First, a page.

In accordance with Article 86 of the Constitution of South Africa, the deputies of the National Assembly elect the president of the country from among their members. The minimum age for voting, as well as for election to the National Assembly is 18 years old.

Note that South Africans do not vote for the president. In general elections they cast their vote for a party, not for an individual candidate. South African citizens elect 400 members of the National Assembly, who vote for a new head of state within 30 days of the general election. Thus, there are no direct presidential candidates as such, but each party leader heads their national campaign and their portrait will appear on the ballot papers.

Accordingly, the next president will be the leader of the party that can obtain a majority in the National Assembly after the elections.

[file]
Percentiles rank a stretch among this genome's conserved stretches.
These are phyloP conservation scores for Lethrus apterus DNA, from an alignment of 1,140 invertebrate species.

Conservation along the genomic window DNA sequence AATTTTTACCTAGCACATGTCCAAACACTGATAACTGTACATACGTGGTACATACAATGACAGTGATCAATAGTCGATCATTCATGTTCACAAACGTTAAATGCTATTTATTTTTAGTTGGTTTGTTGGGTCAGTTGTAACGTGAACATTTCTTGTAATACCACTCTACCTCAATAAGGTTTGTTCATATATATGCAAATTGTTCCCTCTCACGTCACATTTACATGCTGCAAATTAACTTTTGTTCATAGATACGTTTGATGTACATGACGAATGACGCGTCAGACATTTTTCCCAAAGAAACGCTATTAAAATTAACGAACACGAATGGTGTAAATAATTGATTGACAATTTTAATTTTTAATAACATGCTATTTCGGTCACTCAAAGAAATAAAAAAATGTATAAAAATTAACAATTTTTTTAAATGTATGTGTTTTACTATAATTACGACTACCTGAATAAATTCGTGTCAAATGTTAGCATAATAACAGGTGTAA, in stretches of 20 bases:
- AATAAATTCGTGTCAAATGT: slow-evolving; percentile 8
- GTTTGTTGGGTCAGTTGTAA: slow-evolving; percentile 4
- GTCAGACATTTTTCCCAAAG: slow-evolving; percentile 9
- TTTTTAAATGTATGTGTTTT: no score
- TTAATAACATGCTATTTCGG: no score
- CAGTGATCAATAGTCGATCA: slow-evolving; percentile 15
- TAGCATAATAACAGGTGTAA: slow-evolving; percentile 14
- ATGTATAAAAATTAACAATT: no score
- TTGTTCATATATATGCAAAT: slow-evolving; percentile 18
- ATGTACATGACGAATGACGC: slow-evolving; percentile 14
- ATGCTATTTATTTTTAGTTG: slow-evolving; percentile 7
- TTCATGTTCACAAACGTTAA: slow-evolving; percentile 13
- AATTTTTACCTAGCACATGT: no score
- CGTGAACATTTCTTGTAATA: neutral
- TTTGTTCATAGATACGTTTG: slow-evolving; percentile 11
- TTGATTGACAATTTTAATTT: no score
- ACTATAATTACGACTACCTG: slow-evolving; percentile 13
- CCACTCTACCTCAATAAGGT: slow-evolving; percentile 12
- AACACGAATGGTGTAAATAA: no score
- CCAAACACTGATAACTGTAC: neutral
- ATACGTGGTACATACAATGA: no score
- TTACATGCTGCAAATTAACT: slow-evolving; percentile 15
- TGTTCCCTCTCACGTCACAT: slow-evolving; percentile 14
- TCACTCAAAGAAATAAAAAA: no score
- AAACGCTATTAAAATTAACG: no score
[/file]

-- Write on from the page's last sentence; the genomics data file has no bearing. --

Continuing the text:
In 2024, for the first time, independent candidates will participate in the electoral campaign.

But why are the ANC’s prospects so pessimistic?

South African citizens are ready to hold the ANC accountable for the multi-decade corruption, poverty, pollution, high unemployment and deteriorating business climate. A growing number of citizens believe that there are too many migrants in the country, especially from neighboring Zimbabwe. In addition, the economy’s growth rate remains stagnant, and the country narrowly avoided a recession last year.